Over the last three weekends of action in the NFL, Notre Dame great Michael Floyd has gone from a second year player struggling to live up to the hype of a first round pick to one of the NFL’s fastest rising young stars at wide receivers thanks to a torrid 3-game outburst. Such is life in the NFL. Struggling second year player one minute, super sophomore the next.
Through the first nine games of his second season with the Arizona Cardinals, Michael Floyd had caught just 36 passes for 464 yards. Solid numbers, but not the kind of numbers the Cardinals likely hoped from from a player they invested a first round pick on two Aprils ago. Something happened in the 10th game of the season, though. Floyd caught fire.
Three weeks ago against the Jacksonville Jaguars, Floyd hauled in 6 passes for 193 yards and a touchdown in the Cardinals 27-14 win over the Jags. A week later in a rout of the Colts, Floyd pulled in another 7 passes for 104 yards giving him back to back 100 yard performances for the first time in his professional career and the first time in his overall playing career since Floyd put up 154 and 159 yards in back to back weeks against South Florida and Michigan to start the 2011 season for Notre Dame.
This past weekend Floyd just missed out on a third consecutive 100 yard performance with 99 yards on five catches, but did reach the endzone for the fourth time this season. With that performance, Floyd has racked up 396 yards on 18 receptions, with two touchdowns in the last three weeks. That’s an average of 132 yards and 6 receptions a game and that is precisely the kind of production the Cardinals were hoping Floyd would provide to their struggling passing attack when they made him 13th overall pick in the 2012 NFL Draft.
With his recent outburst, Floyd looks like a virtual lock to eclipse the 1,000 yard mark in just his second season in the NFL. Want to take a guess who the last Notre Dame alum to do that was? I’ll save you the effort, it was Tim Brown all the way back in 2001. That means it’s been 12 years since a former Notre Dame wide receiver has eclipsed the 1,000 yard mark in the NFL. To put that another way, this year’s incoming freshmen were 5 or 6 years old the last time a Golden Domer broke 1,000 yards receiving in the NFL.
If Floyd continues playing at the level he’s been, not only will he establish himself as one of the game’s better young wide receivers, he will also serve as a reminder to recruits glued to their TV’s watching football on Sundays that Notre Dame can produce elite NFL receivers – something Notre Dame hasn’t had since Tim Brown.
Kelly and staff have done a great job building a deep receiving corps with players already on campus like Corey Robinson, Will Fuller, DaVaris Daniels, and Torii Hunter among others and with incoming recruits like Justin Brent and Corey Holmes, but for the most part Kelly hasn’t been able to get the attention of the elite, 5-star receivers like he has at other positions. In fact, since Kelly arrived at Notre Dame’s he’s recruited a 5-star player at running back, quarterback, offensive line, defensive line, defensive back, and linebacker, but not at wide receiver.
As Floyd continues to put up big numbers on Sundays though, Kelly and his staff will have more and more ammunition in their arsenal when they hit the recruiting trail in search of adding more elite talent to Notre Dame’s deep wide receiving corps. Right now, Floyd is on pace for a 1,147 yard, 72 reception season – a yardage total that would more than double his output from his rookie season and rival the production from the later years of Tim Brown’s career.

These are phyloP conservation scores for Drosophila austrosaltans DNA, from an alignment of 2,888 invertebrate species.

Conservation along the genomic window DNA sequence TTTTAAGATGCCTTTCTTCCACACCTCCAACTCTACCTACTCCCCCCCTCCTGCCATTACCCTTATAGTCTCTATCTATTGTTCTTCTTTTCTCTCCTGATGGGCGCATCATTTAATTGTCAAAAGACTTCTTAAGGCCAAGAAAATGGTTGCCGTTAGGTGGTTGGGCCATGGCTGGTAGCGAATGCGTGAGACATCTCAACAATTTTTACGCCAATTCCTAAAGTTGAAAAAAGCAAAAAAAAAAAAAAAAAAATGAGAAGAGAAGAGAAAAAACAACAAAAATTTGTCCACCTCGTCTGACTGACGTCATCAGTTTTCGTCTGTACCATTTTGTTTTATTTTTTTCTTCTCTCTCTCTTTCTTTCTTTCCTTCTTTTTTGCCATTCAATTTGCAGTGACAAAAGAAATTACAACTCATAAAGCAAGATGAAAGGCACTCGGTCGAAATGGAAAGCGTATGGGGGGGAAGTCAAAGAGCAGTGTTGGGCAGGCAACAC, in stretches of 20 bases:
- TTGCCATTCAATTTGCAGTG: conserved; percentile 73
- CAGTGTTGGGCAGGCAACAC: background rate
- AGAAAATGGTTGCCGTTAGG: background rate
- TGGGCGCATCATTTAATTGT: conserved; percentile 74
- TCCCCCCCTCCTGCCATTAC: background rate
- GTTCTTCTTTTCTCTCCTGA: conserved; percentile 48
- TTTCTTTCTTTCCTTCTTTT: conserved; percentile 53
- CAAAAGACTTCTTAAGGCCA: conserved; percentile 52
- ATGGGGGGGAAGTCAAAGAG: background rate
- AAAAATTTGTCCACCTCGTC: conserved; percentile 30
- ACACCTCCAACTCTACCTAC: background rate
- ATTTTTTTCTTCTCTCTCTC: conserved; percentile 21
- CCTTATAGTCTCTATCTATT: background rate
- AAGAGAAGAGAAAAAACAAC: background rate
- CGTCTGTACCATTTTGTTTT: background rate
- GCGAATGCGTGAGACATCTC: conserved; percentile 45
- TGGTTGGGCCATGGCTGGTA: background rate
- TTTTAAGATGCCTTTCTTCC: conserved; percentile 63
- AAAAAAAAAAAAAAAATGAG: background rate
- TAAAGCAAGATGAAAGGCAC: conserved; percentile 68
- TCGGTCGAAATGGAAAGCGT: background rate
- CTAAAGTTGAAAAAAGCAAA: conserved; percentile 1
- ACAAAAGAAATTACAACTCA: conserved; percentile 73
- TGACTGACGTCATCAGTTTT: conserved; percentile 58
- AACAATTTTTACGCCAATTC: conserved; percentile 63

Floyd began to show signs that his recent production would become the norm for him at the end of his rookie season. After getting off to a very slow start as a rookie in 2012, Floyd exploded in week 17 with 8 catches for 166 yards and a touchdown – a performance that actually skewed some statistics that looked rather pedestrian heading into the final week of his rookie year. That level of production, or the lack there of, was a stark contrast to what Floyd was accustomed to from his days at Notre Dame when he came a major factor in the Irish aerial attack from day one of his freshman season.
As Floyd recently told ESPN, his rookie season and the experience he gained a year ago, has made his recent success possible. “Just being more comfortable out there on the field, getting more reps, just believing in yourself that you can get the job done and basically having that year under you, you realize that you’re a lot more comfortable, you realize what’s going on out there,” Floyd told ESPN’s John Weinfuss before last week’s game against the Eagles.
Notre Dame hasn’t had an elite NFL wide receiver to tout to recruits in a long time. Jeff Samardzija was an elite college receiver, but he choose a career in Major League Baseball. Golden Tate was a 2nd round pick of the Seahawks two years before Floyd went a round earlier, but he hasn’t had quite the level of success Floyd has reached this year even though he too is starting to emerge as a legit receiving threat for Seattle. The closest thing to a star NFL receiver Notre Dame has had since Brown is David Givens but injuries derailed his NFL career just as it had begun to take off.
Floyd had his ups and downs off the field while at Notre Dame, but on the field, he was a dominant player from day one. As the all-time leader in almost every receiving category at Notre Dame heads to the finish line of his second season, he is beginning to show that he can be that dominant player at the next level as well. If he does, it would be great for one of Notre Dame’s all time greats and it would be great for Notre Dame and the Irish coaching staff as they continue to work on upgrading the Irish roster on the recruiting front.